In Superintendent Robert Runcie’s quest to restore confidence in Broward’s troubled school district, the student transportation department was supposed to be Exhibit A.
By fixing a school bus system long plagued by nepotism, overspending and inefficiency, Runcie could show that his arrival last October indeed represented real change. The early indicators were good, as Runcie quickly identified about $14 million in operational cost savings within the department — money that was used to help fund additional teachers the district sorely needed.
It had all the makings of a success story — until the first day of school on Monday.
Beginning that day, and continuing all through the week, Broward’s school bus service was an embarrassing mess: delayed bus pass mailings meant students didn’t know which bus to take; students who got on their bus arrived at school hours late because of delays; parents abruptly had to take time off work to transport their children, thanks to buses that simply never came.
“This should have been a week of glory,” Broward School Board member Katherine Leach said. “Instead, it’s a week of frustration.”
For parents who — in the midst of busing chaos — couldn’t locate their kids, frustration quickly turned to fear. Debbie Colangelo of Davie was about ready to call police after she found out a school bus dropped off her 12-year-old daughter, Kayla, about seven miles away from home, even though Kayla and four of her middle school classmates told the driver that wasn’t where they lived.
Colangelo left work early and drove around for 40 minutes, hoping to spot her daughter, but not having any luck.
“Your mind starts to wander, unfortunately,” Colangelo said of that frantic search. “They’re just putting so many kids in danger.”
In the end, one of the other students with Kayla called a parent from a cell phone. That parent picked up the kids and took them all home.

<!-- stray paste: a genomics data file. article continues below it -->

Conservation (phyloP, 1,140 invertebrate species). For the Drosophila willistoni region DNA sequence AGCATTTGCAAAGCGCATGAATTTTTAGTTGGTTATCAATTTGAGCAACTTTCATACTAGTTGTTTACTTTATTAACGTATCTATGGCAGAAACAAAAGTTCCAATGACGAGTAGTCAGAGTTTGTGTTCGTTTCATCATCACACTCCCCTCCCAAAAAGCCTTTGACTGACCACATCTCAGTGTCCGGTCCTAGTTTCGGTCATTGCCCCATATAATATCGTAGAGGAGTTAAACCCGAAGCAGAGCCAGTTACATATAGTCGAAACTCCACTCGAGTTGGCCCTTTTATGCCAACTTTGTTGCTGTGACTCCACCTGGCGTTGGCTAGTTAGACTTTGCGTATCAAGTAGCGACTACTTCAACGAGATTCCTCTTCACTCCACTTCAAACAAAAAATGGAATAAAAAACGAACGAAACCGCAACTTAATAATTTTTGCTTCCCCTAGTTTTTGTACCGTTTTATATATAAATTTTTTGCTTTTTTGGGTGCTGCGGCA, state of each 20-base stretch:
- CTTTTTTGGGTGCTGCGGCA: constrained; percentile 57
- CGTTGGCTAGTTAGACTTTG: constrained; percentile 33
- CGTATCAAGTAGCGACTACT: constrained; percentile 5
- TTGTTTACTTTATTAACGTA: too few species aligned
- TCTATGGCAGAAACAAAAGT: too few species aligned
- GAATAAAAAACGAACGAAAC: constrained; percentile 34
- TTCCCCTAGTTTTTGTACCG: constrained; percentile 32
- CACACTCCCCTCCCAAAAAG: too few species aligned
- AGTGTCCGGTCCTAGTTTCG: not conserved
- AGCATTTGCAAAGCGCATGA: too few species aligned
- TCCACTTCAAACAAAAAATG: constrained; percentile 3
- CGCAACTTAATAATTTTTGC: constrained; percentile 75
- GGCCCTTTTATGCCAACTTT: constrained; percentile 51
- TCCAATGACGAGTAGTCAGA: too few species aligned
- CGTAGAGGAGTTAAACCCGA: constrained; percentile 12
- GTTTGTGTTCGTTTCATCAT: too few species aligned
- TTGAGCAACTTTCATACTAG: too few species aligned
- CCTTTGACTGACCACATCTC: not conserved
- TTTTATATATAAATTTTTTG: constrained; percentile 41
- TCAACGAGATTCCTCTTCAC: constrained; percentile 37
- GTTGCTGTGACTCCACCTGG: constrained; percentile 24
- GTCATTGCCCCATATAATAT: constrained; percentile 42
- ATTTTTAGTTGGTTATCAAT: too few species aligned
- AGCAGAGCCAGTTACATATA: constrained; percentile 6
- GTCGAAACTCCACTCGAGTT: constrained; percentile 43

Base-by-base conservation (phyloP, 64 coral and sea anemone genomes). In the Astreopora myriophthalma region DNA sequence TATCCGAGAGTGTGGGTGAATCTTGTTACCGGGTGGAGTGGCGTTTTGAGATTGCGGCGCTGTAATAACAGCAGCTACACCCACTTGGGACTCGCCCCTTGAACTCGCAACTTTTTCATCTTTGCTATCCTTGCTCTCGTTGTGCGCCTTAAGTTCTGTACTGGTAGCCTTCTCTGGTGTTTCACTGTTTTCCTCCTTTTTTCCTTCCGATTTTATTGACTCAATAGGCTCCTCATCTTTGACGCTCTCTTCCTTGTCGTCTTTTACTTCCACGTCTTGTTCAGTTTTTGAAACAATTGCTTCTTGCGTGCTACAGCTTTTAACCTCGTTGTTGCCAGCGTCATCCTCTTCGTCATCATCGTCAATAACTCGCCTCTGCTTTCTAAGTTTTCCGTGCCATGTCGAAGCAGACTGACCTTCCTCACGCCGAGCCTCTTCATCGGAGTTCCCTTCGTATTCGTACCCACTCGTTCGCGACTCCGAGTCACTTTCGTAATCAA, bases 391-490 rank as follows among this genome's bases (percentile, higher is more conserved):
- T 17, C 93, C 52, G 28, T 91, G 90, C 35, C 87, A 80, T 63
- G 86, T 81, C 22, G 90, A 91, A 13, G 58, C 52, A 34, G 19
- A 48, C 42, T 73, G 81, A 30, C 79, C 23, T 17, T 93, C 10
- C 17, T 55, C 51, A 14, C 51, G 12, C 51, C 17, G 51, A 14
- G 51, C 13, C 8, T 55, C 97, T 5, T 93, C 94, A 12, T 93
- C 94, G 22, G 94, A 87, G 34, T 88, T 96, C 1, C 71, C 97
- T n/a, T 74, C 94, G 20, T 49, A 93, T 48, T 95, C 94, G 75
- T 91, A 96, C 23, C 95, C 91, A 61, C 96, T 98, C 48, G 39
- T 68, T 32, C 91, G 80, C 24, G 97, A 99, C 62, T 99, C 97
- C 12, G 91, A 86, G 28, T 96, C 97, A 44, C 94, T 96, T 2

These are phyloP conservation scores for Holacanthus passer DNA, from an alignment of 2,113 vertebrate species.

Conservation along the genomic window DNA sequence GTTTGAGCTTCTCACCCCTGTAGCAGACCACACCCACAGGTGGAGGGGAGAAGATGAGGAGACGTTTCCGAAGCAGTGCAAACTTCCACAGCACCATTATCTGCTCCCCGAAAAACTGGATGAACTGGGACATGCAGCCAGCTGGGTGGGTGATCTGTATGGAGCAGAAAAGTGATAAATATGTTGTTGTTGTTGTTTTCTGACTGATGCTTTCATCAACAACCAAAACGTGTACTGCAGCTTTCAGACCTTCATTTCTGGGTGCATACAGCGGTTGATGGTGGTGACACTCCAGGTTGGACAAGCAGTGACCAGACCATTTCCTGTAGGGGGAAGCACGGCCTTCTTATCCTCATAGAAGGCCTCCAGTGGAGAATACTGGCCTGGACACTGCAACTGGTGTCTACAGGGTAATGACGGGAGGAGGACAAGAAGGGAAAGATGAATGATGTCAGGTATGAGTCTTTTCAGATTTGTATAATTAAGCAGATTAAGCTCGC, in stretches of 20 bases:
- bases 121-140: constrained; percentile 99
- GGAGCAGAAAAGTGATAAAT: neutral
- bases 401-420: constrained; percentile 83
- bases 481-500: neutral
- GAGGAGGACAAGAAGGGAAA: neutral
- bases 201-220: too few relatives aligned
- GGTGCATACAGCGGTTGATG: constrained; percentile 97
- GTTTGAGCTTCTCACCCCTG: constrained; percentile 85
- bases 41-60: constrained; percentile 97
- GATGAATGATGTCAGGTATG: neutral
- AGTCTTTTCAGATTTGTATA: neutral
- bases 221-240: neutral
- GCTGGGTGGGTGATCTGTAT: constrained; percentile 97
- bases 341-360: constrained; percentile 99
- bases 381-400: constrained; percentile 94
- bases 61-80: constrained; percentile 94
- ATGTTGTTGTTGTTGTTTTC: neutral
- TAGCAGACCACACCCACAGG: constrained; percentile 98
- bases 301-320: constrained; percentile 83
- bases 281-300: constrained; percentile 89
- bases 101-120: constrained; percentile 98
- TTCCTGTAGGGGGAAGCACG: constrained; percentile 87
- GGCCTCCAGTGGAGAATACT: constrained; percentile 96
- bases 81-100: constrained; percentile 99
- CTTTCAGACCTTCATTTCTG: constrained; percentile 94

Runcie said Friday he had not been made aware of that particular mishap, but that “every single one of our employees needs to really behave like they’re stakeholders in the business.”
When it came to explaining how Broward’s bus service went so horribly wrong, Runcie told reporters at a Friday news conference that a variety of factors were at play, not all of which were the district’s doing.
For example, Runcie said that a new state requirement adding an extra hour of instructional time at Florida’s 100 lowest-performing schools included eight in Broward. That meant Broward needed an additional 50 bus drivers to cover the expanded schedule.
Broward was notified by the state in “late July, early August,” Runcie told reporters, adding a last-minute challenge to the task of bus route planning.
School Board member Nora Rupert, however, disputed Runcie’s timeline, and said Broward was informed of the new state rule in May — giving it plenty of time to prepare.
“Not true,” Rupert said of Runcie’s comments. “Not true at all.”
Runcie has not given a firm date for resolving the bus problems. Though he directed some blame at the state, the superintendent did acknowledge the district’s own failings Friday, and appeared much more contrite than he had early in the week, when he had described the busing problems as a “minor glitch” that didn’t impact most families. The superintendent promised the district will be deploying dozens of additional bus drivers next week to ensure that no route goes unstaffed. Also, the district will revise its routes only once a week, instead of daily, a practice Runcie said led to confusion among drivers.